Israel’s Control of Judea and Samaria: A Prerequisite for Security

View of Ma’aleh Adumim in Judea and Samaria on Jan. 1, 2017. Photo: Yaniv Nadav/Flash90.

The mountain ridges of Judea and Samaria (the West Bank) constitute the “Golan Heights” of Jerusalem, Tel Aviv, Ben-Gurion Airport, the key north-south transportation artery Highway 6, critical commercial and defense infrastructures, and 80% of Israel’s population.

The eastern mountain ridge — facing Jordan and Iraq — is the most effective tank barrier in the war-ridden region. The western mountain ridge could become a platform for intensified Palestinian terrorism, targeting Israel’s nine-to-15-mile soft belly along the Mediterranean, and dooming this congested area to worse terrorism than that inflicted by the Gaza-based Hamas.

Israel’s control of the mountain ridges of Judea and Samaria is a pivotal national security prerequisite in view of the 14-century-old intra-Arab Middle East reality: extreme volatility, violent intolerance, lack of peaceful coexistence, repressive tenuous regimes, shifty policies, and precarious agreements.

Israel’s national security cannot be based on peace accords, which can be as fragile as the regimes that conclude them. Israel’s national security must be based on the capabilities to withstand unforeseeable and violent regime change (e.g., Tunisia, Libya, Egypt, Yemen, and Iraq), and the potential abrogation of peace accords. In 1979, Iran was transformed from an ally of the US and Israel to their most ferocious enemy. Similar turbulence in Jordan — which must be avoided with the assistance of the US and Israel — could transform Jordan into a chaotic platform of regional and global terrorism, which would critically upgrade the significance of the dominant mountain ridges of Judea and Samaria.

Moreover, secure boundaries must generate a posture of deterrence while providing Israel with the time required — upon a surprise attack, as in the 1973 war — to deploy the country’s reserve units, which amount to 70% of Israel’s military corps. The critical reliance on reserve combat units highlights the strategic difference between the Sinai Peninsula (22,000 square miles and bordering the sparsely populated high grounds of the Negev, providing Israel with 50 hours to mobilize the reservists) and Judea and Samaria (2,200 square miles and adjacent to Israel’s major population centers, providing Israel with five to 10 hours). Therefore, Israel could afford to retreat from the Sinai Peninsula, but cannot afford to give up control of the mountain ridges of Judea and Samaria.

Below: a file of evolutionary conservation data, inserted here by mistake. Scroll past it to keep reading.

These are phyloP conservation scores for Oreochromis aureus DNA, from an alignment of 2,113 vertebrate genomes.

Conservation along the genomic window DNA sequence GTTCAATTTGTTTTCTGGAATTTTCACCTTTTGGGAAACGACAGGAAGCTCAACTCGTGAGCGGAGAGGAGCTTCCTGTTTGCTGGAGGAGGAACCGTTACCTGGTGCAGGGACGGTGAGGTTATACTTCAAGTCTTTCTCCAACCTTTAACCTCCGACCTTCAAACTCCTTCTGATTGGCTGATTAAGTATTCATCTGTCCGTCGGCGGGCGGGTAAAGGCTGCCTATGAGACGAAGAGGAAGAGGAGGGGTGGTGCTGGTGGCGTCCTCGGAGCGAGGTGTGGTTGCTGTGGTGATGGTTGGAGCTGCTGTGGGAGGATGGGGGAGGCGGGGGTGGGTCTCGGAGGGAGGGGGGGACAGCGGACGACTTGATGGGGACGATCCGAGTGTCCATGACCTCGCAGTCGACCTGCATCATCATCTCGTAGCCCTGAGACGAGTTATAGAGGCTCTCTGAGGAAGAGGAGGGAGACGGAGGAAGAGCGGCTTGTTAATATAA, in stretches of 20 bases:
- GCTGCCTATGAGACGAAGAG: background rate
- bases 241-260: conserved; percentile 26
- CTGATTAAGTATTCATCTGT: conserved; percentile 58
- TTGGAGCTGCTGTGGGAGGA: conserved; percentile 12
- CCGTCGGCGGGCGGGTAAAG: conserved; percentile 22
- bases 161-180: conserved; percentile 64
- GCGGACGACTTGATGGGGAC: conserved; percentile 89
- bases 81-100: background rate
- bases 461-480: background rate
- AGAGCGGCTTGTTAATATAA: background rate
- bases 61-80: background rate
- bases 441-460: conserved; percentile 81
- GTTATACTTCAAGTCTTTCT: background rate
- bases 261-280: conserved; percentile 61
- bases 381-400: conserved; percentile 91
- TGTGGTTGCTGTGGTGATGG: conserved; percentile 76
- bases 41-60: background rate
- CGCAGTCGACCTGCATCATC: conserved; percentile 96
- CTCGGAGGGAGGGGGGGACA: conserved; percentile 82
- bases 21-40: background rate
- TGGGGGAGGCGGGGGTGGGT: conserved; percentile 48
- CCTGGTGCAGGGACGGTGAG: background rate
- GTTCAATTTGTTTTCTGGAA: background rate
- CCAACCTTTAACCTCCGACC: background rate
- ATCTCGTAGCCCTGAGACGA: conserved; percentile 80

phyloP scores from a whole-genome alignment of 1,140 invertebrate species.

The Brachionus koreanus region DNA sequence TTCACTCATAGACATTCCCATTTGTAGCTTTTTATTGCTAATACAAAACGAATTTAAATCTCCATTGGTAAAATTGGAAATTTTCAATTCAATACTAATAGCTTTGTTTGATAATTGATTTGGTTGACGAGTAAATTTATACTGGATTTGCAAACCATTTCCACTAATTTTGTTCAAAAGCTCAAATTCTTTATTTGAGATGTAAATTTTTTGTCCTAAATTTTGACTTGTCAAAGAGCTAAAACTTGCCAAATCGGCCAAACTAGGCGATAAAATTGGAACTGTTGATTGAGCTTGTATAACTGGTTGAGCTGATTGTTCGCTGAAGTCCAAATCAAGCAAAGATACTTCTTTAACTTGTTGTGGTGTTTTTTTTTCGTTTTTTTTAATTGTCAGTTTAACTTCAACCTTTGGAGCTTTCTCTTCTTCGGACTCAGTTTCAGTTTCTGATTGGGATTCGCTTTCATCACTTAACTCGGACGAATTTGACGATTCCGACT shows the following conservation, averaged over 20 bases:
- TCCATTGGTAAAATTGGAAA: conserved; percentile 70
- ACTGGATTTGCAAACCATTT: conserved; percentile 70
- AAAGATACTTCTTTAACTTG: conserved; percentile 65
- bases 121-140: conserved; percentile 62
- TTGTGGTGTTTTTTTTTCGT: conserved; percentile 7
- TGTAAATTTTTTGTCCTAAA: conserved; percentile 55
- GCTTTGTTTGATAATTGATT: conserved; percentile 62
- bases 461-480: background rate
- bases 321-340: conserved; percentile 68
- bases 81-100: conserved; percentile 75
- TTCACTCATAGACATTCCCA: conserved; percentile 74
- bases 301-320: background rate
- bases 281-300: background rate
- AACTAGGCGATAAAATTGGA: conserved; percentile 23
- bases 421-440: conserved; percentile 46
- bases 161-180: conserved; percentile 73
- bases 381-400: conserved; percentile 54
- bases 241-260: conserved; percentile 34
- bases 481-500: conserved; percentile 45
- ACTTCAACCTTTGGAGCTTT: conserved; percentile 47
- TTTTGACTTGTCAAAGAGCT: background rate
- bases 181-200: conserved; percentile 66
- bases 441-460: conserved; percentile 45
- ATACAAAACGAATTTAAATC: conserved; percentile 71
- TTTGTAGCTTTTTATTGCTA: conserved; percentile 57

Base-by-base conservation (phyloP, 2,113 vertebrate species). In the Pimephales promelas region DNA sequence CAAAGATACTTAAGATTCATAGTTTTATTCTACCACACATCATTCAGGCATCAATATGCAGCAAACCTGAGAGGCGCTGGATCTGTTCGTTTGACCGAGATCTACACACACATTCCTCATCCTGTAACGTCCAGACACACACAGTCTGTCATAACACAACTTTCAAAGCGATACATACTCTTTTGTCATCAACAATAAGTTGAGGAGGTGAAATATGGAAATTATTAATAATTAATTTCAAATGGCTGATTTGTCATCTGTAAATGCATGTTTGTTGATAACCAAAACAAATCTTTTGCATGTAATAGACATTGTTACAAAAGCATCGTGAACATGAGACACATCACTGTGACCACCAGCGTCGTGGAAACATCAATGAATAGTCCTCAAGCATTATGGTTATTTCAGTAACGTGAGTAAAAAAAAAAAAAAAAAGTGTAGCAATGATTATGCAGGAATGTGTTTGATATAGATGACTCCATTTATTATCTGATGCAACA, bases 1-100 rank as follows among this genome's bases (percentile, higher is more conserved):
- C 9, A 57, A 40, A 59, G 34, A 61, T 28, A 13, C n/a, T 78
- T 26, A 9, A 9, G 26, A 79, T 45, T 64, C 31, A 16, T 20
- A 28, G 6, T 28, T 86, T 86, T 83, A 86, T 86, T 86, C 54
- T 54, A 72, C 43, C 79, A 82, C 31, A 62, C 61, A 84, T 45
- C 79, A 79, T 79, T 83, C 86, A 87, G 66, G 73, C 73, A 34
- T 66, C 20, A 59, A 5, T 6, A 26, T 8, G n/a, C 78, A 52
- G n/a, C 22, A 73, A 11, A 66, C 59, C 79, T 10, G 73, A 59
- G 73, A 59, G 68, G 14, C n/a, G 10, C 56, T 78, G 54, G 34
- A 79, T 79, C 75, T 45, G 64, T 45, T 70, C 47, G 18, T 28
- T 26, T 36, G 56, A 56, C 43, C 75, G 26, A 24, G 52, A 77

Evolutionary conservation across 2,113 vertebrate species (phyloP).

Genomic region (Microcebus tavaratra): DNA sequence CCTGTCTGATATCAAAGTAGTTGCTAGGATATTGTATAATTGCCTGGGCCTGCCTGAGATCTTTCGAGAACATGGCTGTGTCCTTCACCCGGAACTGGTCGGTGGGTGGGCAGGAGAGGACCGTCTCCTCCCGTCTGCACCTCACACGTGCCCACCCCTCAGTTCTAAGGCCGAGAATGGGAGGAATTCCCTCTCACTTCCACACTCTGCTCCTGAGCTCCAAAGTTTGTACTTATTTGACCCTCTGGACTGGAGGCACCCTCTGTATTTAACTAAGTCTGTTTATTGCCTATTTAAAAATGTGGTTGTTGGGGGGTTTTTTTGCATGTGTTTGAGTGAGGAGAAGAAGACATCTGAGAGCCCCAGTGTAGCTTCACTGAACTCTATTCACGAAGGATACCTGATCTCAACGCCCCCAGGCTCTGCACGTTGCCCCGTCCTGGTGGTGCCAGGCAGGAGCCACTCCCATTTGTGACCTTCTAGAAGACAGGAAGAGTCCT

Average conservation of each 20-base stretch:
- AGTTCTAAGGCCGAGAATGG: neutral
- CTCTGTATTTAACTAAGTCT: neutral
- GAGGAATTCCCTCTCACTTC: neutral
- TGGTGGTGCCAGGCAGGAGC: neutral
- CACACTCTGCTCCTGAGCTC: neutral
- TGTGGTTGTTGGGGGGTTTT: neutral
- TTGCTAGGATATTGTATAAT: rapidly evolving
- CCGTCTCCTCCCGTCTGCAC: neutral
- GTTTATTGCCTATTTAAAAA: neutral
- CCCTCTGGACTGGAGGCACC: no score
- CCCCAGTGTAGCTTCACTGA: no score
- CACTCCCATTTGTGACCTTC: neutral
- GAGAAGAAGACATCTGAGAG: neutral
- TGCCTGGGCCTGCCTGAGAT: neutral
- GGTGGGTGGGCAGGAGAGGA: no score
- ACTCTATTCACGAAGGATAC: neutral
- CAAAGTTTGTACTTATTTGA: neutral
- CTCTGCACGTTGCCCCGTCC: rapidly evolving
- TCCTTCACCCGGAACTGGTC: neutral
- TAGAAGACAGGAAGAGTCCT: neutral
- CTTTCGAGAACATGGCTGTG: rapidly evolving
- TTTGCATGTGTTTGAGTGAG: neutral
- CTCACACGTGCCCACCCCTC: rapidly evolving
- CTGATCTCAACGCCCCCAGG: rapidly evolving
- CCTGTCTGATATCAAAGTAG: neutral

Furthermore, in 1967, Israel destroyed the military infrastructure of Egypt, Syria, and Jordan; but in 1973, Israel escaped annihilation by the surprise Egypt-Syria offensive largely due to its control of the high grounds of the Sinai Peninsula, the Golan Heights, and Judea and Samaria.

Israel’s lack of geographic depth has dramatically enhanced the role played by the topographic high-ground of Judea and Samaria in the era of high military technology. For instance, while a technological edge is tenuous and could be jammed and overtaken by superior technologies, the topographic edge is permanent and cannot be jammed. Moreover, the more advanced the military technologies of one’s enemies, the greater the importance of the high ground to minimize terrorism and fend off swift, unexpected military attacks.

In an August 14, 2008 memorandum for the US Joint Forces Command, US Marine General James Mattis wrote that Israel’s failed 2006 war against Hezbollah terrorists in Lebanon was a derivative of a flawed assumption that terrorists could be defeated by heavy precision air bombing and a small ground force.

The control of Judea and Samaria bolsters Israel’s national security and its posture of deterrence. A Palestinian state in Judea and Samaria would transform Israel from a national security producer to a consumer of national security; from a strategic asset of the US to a liability; from a deterring entity to a most vulnerable entity, plagued by unprecedented terrorism in its soft belly of Jerusalem and the densely populated coastal plain.

Yoram Ettinger is a former ambassador and head of Second Thought: a US-Israel Initiative.

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Author: Yoram Ettinger


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